One book I’ve had sitting on my shelf for more than a year, intending to eventually review it, is Benjamin Graham’s The Intelligent Investor.
This is perhaps the most important investing book in the past hundred years, and its importance is made clear in this quote from Warren Buffett from the preface: “I read the first edition of this book early in 1950, when I was nineteen. I thought then that it was by far the best book about investing ever written. I still think it is.”
The problem is that this book has so much meat worth discussing that every time I tried to start writing a review of it, it simply got out of hand. I’d want to write several paragraphs about each chapter in the book, which would result in an incredibly long post, one that would probably be so long as to not be worth reading.
So what’s the solution? I’ve decided to review/discuss the book in a serial format, a chapter at a time. Each Friday morning, starting next Friday, October 10, I’m going to initiate a discussion of a chapter of The Intelligent Investor, with the goal of making it interesting to everyone.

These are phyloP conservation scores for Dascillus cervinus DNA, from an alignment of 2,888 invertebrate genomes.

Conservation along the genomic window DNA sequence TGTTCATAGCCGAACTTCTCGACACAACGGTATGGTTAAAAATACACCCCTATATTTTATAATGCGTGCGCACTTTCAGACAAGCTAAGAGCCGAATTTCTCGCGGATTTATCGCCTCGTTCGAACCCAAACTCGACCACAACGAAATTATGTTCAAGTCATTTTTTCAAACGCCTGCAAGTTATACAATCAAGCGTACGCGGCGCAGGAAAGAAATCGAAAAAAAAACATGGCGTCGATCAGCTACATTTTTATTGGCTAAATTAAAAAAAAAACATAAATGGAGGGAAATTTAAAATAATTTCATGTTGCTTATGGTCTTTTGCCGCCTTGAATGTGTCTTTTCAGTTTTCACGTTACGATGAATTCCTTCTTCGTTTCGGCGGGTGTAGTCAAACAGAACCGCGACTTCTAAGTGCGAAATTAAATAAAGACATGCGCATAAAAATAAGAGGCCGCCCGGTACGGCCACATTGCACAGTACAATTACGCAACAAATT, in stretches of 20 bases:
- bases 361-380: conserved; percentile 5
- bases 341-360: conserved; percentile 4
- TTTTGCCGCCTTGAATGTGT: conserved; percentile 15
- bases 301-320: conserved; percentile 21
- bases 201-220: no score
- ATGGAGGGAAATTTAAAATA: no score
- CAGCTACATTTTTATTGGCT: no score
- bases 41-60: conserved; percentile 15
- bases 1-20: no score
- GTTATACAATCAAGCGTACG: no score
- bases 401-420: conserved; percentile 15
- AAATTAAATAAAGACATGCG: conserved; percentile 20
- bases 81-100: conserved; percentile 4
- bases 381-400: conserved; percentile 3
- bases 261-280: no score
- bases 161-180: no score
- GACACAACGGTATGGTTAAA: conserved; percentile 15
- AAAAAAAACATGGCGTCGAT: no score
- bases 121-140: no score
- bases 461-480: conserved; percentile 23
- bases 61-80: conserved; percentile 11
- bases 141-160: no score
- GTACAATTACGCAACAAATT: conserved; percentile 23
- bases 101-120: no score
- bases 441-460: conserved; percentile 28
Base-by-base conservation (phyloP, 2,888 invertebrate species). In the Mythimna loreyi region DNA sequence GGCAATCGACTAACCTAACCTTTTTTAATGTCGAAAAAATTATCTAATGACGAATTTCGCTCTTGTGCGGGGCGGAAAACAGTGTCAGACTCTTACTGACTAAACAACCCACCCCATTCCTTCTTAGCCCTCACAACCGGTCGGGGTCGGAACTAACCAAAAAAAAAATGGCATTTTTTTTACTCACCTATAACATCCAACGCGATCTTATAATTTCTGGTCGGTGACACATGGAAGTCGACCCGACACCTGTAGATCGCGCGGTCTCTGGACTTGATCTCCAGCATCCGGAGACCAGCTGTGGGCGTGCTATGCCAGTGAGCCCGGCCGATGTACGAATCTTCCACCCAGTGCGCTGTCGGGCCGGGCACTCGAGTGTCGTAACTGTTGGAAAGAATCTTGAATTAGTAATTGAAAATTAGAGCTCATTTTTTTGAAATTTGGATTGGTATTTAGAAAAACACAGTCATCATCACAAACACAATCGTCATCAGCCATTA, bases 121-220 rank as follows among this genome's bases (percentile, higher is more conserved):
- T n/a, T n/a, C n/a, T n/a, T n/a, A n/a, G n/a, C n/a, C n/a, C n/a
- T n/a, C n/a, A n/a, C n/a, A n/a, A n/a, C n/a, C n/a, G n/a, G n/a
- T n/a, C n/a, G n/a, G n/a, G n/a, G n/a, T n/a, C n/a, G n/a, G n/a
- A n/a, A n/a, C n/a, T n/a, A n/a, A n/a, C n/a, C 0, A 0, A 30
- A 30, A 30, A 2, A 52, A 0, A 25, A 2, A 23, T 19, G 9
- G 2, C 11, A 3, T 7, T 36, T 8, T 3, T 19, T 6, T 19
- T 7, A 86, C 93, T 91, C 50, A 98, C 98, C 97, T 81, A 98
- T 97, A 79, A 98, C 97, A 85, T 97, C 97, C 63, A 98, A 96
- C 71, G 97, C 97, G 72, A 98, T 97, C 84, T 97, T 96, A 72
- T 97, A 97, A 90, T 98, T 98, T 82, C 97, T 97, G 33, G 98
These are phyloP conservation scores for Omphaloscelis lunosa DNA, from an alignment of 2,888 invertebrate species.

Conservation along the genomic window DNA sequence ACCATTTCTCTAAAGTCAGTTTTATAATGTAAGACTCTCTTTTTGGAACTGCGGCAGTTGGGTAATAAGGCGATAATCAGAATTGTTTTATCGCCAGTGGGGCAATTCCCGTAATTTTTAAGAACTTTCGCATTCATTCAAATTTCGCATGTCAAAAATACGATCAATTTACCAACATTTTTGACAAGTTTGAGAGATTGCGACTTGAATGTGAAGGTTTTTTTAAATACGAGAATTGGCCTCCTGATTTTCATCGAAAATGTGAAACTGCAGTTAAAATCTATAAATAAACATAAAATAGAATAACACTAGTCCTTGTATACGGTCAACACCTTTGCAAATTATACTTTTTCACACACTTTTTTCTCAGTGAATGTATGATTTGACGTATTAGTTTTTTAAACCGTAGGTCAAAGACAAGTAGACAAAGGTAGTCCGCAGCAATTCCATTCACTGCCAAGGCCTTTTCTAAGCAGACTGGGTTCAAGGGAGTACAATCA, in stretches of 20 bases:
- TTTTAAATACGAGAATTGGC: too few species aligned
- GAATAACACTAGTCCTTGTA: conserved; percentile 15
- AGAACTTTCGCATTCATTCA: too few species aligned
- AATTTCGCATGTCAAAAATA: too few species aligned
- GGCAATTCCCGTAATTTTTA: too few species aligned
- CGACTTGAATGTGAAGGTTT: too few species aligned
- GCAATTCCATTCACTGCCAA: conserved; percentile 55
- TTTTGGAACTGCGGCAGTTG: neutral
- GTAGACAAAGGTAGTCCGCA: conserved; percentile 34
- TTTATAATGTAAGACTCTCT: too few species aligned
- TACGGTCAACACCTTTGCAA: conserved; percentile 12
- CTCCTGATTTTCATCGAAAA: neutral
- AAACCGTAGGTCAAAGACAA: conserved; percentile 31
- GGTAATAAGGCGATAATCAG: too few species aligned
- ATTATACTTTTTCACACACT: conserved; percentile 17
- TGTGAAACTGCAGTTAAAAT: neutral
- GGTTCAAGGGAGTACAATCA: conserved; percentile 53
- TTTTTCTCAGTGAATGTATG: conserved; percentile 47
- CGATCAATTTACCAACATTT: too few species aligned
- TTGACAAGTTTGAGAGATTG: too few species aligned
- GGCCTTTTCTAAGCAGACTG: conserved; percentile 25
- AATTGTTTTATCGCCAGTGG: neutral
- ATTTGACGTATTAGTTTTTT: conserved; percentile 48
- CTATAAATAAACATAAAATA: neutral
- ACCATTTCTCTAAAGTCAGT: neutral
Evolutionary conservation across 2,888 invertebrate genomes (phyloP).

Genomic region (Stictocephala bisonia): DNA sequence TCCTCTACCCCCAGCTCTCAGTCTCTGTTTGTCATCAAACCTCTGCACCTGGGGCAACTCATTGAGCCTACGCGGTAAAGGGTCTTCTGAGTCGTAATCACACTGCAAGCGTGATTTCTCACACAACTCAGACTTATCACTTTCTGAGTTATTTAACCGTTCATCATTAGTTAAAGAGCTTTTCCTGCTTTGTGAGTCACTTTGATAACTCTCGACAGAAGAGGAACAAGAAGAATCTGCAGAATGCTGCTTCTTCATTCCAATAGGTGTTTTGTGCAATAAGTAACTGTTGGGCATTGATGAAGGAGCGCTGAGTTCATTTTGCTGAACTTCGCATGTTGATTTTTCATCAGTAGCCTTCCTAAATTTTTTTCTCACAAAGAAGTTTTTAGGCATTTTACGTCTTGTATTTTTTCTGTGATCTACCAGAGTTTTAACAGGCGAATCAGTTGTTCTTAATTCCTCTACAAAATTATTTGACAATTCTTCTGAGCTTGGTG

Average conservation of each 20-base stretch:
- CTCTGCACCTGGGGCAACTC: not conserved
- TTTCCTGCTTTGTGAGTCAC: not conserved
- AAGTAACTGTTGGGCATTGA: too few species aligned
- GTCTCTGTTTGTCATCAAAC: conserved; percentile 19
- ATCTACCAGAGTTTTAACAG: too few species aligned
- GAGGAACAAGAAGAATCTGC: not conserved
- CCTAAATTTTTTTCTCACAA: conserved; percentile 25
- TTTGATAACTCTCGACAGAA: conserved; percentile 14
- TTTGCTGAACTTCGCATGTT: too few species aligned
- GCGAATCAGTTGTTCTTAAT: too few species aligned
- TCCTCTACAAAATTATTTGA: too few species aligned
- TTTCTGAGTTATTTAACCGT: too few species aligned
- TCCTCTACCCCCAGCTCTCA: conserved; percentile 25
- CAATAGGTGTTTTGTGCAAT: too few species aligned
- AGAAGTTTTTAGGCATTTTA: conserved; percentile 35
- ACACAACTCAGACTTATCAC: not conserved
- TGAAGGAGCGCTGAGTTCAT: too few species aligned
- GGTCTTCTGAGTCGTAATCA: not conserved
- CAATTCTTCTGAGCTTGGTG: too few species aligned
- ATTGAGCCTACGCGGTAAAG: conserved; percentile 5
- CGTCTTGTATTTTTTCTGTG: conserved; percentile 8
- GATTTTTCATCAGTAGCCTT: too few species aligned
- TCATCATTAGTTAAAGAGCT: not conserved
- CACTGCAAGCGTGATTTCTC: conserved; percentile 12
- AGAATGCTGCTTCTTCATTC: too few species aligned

I’m going to be using the HarperBusiness Essentials revised edition with commentary from Jason Zweig that can be found in libraries and bookstores everywhere. You can read along if you’d like, or just stick around for the commentaries.
Next Friday, I’ll start with the introduction – pages 1 through 17.
I hope this will be a lot of fun.
Now, for some personal finance articles.
Behind the ‘We Deserve It Dividend’ Hoopla I’ve received this absurd email forward from a few people and considered writing a debunking of it. Thankfully, Karen Datko over at Smart Spending already did it quite well. (@ smart spending)
Could Tithing Lead Some Americans to Lose Their Homes? I think when many people think about tithing, they think only of money. One can (and should) tithe their time as well – or give their time in lieu of their money if they are in a serious pinch. (@ get rich slowly)
Six Ways to Get Intense About Your Money and Finances I have to agree with #1 (read personal finance blogs). Not only are there a lot of interesting ideas out there floating around, but the repetition of the fundamentals helps, too. (@ prime time money)